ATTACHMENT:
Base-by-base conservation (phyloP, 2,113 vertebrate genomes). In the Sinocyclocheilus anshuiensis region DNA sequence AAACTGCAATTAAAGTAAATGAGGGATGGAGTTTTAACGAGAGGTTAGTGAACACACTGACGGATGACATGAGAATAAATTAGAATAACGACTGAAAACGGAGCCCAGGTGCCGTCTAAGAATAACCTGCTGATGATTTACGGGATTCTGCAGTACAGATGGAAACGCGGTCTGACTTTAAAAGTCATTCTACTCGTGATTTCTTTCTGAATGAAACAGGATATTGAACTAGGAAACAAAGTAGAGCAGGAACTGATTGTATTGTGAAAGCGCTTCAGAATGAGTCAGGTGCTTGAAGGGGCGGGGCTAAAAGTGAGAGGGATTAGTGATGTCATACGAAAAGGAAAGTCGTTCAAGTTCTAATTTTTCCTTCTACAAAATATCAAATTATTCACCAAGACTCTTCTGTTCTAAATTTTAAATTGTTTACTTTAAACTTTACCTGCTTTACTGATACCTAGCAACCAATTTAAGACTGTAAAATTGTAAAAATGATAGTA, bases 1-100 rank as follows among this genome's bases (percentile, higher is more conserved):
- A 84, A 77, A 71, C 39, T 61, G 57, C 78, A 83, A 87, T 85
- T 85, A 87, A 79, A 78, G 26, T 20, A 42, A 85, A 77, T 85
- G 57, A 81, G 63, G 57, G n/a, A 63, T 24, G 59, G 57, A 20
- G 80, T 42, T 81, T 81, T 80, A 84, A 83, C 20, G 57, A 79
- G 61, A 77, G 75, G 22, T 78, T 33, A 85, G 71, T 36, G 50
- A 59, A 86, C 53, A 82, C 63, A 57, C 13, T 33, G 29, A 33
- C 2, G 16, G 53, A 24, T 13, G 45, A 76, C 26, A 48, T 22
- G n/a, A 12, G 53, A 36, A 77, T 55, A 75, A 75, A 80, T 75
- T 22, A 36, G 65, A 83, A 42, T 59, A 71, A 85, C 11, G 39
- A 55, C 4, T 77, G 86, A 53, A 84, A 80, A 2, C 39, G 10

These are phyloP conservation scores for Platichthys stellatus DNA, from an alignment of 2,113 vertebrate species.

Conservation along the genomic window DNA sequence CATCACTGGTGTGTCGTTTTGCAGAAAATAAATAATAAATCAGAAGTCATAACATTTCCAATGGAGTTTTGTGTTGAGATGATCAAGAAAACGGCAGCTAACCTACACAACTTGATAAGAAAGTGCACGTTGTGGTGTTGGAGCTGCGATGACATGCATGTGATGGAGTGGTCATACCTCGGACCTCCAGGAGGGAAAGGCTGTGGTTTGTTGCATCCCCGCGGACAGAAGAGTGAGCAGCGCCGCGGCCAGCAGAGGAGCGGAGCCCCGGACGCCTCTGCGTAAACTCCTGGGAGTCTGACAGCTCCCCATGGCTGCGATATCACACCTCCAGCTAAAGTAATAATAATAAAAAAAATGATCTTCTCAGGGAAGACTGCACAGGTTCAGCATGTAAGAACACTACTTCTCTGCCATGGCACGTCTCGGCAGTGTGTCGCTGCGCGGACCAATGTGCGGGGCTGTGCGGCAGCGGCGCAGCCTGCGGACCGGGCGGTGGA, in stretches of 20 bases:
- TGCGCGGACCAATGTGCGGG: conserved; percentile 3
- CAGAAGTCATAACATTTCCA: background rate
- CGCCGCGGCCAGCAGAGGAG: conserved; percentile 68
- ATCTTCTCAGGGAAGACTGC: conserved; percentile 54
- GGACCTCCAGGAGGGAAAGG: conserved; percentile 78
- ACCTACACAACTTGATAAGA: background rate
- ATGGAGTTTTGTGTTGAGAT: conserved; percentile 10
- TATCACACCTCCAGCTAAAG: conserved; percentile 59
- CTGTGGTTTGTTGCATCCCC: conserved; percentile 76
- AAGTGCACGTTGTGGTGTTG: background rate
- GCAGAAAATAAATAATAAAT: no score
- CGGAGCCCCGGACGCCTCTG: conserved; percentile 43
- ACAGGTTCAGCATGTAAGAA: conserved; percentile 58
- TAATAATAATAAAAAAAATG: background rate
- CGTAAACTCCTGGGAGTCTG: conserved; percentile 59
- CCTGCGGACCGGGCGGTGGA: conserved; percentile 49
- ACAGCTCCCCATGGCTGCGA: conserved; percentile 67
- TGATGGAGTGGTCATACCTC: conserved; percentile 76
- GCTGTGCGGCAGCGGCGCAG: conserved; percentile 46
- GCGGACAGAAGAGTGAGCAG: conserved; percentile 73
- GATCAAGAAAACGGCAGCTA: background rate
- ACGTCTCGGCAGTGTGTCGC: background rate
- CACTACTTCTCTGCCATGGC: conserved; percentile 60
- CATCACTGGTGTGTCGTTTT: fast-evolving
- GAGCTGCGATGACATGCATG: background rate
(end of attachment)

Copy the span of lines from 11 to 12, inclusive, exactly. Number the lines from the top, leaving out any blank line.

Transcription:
- A 55, C 4, T 77, G 86, A 53, A 84, A 80, A 2, C 39, G 10

These are phyloP conservation scores for Platichthys stellatus DNA, from an alignment of 2,113 vertebrate species.